LAC-HYDRIN- ammonium lactate cream
Bristol-Myers Squibb Pharma Company
*Lac-Hydrin is a formulation of 12% lactic acid neutralized with ammonium hydroxide, as ammonium lactate with a pH of 4.4-5.4. Lac-Hydrin® 12% (ammonium lactate) Cream also contains cetyl alcohol, glycerin, glyceryl stearate, laureth-4, light mineral oil, magnesium aluminum silicate, methylcellulose, methyl and propyl parabens, PEG-100 stearate, polyoxyl 40 stearate, propylene glycol and water. Lactic acid is a racemic mixture of 2-hydroxypropanoic acid and has the following structural formula:
Lactic acid is an alpha-hydroxy acid. It is a normal constituent of tissues and blood. The alpha-hydroxy acids (and their salts) are felt to act as humectants when applied to the skin. This property may influence hydration of the stratum corneum. In addition, lactic acid, when applied to the skin, may act to decrease corneocyte cohesion. The mechanism(s) by which this is accomplished is not yet known.
An in vitro study of percutaneous absorption of Lac-Hydrin Cream using human cadaver skin indicates that approximately 6.1% of the material was absorbed after 68 hours.
Lac-Hydrin Cream is indicated for the treatment of ichthyosis vulgaris and xerosis.
Lac-Hydrin Cream is contraindicated in those patients with a history of hypersensitivity to any of the label ingredients.
Sun exposure to areas of the skin treated with Lac-Hydrin Cream should be minimized or avoided (see PRECAUTIONS section). The use of Lac-Hydrin Cream should be discontinued if any hypersensitivity is observed.
For external use only. Stinging or burning may occur when applied to skin with fissures, erosions, or that is otherwise abraded (for example, after shaving the legs). Caution is advised when used on the face because of the potential for irritation. The potential for post-inflammatory hypo- or hyperpigmentation has not been studied.
Patients using Lac-Hydrin Cream should receive the following information and instructions:
The topical treatment of CD-1 mice with 12%, 21% or 30% ammonium lactate formulations for two years did not produce a significant increase in dermal or systemic tumors in the absence of increased exposure to ultraviolet radiation. The maximum systemic exposure of the mice in this study was 0.7 times the maximum possible systemic exposure in humans. However, a long-term photocarcinogenicity study in hairless albino mice suggested that topically applied 12% ammonium lactate cream enhanced the rate of ultraviolet light-induced skin tumor formation.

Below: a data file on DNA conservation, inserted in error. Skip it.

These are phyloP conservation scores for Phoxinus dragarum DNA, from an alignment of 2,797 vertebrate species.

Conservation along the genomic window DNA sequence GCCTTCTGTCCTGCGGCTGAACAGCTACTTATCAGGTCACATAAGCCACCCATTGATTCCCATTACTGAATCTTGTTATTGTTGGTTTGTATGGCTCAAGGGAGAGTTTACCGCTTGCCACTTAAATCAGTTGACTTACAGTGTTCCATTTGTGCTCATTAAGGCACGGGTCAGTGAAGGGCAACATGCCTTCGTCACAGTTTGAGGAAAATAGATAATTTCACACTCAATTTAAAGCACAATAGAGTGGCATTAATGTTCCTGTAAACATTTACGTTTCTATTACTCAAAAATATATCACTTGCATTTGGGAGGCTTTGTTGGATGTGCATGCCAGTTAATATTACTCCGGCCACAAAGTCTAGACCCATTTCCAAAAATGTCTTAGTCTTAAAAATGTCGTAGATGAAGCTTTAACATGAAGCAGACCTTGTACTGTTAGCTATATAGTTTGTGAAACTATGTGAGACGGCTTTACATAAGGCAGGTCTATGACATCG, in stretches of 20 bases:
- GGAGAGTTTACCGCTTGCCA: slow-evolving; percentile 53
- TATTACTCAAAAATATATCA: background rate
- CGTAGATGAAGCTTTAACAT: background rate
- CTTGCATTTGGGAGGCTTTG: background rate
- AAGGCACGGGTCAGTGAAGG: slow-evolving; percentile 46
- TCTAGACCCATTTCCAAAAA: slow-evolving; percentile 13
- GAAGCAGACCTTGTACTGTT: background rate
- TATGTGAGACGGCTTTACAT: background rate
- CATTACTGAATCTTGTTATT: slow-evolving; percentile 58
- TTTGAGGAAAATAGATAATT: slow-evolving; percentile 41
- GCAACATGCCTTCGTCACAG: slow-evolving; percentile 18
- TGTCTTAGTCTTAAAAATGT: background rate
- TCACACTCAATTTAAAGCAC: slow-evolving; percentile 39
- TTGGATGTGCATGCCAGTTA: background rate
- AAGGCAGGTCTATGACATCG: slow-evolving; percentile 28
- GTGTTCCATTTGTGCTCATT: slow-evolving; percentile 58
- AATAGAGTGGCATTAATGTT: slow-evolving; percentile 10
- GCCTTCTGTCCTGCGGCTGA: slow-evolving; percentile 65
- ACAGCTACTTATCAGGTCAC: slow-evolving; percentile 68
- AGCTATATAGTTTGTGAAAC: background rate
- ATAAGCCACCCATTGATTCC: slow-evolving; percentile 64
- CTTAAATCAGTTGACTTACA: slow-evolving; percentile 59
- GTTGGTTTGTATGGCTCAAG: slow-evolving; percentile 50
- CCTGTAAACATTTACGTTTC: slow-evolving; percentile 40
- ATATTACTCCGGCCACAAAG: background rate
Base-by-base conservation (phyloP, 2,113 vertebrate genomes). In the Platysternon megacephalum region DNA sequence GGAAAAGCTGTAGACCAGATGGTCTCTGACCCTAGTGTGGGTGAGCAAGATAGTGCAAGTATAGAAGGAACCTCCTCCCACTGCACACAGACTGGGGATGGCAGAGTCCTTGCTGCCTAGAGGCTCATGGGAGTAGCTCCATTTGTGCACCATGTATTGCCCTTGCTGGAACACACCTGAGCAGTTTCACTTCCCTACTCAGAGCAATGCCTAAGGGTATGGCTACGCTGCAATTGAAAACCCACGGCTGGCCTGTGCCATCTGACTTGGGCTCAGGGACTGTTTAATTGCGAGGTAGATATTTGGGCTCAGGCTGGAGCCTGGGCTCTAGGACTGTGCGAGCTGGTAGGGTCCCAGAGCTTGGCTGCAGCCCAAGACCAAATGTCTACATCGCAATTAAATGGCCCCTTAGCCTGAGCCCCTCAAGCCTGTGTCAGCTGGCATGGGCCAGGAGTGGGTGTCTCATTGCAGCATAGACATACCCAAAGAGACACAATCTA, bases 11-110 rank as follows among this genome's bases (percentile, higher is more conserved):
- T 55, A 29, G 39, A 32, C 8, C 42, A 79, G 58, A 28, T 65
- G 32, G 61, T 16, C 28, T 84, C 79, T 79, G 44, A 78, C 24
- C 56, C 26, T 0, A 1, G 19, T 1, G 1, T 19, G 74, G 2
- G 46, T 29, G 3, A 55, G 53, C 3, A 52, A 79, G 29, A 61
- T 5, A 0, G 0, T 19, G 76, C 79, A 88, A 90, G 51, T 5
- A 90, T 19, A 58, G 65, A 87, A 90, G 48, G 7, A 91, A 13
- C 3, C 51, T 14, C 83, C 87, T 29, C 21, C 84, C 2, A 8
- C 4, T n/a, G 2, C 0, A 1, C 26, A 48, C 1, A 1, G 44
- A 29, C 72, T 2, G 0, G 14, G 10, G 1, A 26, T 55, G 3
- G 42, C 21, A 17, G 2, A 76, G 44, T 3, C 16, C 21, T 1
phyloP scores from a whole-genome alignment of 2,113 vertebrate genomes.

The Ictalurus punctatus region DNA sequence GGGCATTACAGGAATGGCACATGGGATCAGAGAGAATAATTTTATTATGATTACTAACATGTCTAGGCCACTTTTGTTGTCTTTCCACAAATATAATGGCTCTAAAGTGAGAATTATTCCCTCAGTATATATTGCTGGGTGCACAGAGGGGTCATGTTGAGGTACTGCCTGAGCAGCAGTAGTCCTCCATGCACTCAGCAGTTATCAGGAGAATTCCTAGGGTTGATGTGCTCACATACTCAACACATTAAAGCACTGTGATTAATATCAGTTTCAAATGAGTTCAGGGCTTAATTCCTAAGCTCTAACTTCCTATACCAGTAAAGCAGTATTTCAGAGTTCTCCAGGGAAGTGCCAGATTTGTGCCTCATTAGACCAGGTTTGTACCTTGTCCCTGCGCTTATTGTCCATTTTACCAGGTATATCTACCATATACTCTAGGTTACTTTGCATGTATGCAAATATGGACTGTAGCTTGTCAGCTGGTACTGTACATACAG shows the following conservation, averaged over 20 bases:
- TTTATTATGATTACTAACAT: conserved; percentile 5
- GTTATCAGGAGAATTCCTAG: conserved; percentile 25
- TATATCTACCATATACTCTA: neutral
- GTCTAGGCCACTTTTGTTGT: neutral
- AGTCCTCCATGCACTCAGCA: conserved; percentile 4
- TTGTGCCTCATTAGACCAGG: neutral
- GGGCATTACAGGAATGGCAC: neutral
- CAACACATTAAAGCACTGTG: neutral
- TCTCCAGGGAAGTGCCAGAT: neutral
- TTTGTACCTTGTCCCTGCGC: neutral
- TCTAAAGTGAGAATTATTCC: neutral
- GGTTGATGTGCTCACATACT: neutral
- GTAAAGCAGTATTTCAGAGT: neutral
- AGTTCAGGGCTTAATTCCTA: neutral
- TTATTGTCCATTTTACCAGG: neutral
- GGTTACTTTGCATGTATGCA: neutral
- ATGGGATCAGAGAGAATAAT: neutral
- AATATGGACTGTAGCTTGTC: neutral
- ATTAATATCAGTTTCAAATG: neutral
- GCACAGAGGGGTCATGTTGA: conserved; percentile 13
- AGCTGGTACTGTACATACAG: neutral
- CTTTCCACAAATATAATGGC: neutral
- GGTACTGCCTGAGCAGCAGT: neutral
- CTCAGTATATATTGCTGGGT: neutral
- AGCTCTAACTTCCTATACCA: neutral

The mutagenic potential of ammonium lactate cream was evaluated in the Ames assay and in the mouse in vivo micronucleus assay, both of which were negative.
In dermal Segment I and III studies with ammonium lactate cream there were no effects observed in fertility or pre- or post-natal development parameters in rats at dose levels of 300 mg/kg/day (1800 mg/m2/day), approximately 0.4 times the human topical dose.
Animal reproduction studies have been performed in rats and rabbits at doses up to 0.7 and 1.5 times the human dose, respectively (600 mg/kg/day, corresponding to 3600 mg/m2/day in the rat and 7200 mg/m2/day in the rabbit) and have revealed no evidence of impaired fertility or harm to the fetus due to ammonium lactate cream. There are, however, no adequate and well-controlled studies in pregnant women. Because animal reproduction studies are not always predictive of human response, Lac-Hydrin Cream should be used during pregnancy only if clearly needed.
Although lactic acid is a normal constituent of blood and tissues, it is not known to what extent this drug affects normal lactic acid levels in human milk. Because many drugs are excreted in human milk, caution should be exercised when Lac-Hydrin is administered to a nursing woman.
The safety and effectiveness of Lac-Hydrin Cream have been established in pediatric patients as young as 2 years old.
Clinical studies of Lac-Hydrin® (ammonium lactate) Cream, 12% did not include sufficient numbers of subjects aged 65 and over to determine whether they respond differently from younger subjects. Other reported clinical experience has not identified differences in responses between elderly and younger patients. In general, dose selection for an elderly patient should be cautious.
In controlled clinical trials of patients with ichthyosis vulgaris, the most frequent adverse reactions in patients treated with Lac-Hydrin Cream were rash (including erythema and irritation) and burning/stinging. Each was reported in approximately 10-15% of patients. In addition, itching was reported in approximately 5% of patients.
In controlled clinical trials of patients with xerosis, the most frequent adverse reactions in patients treated with Lac-Hydrin Cream were transient burning, in about 3% of patients, stinging, dry skin and rash, each reported in approximately 2% of patients.
Apply to the affected areas and rub in thoroughly. Use twice daily or as directed by a physician.
Lac-Hydrin® 12%* (ammonium lactate) Cream is available in cartons of 280 g (two 140 g plastic tubes) (NDC # 0072-5730-28) and 385 g plastic bottle (NDC # 0072-5730-38). Store at controlled room temperature, 15° C-30° C (59° F-86° F).
ammonium lactate cream
|Labeler - Bristol-Myers Squibb Pharma Company (830615030)|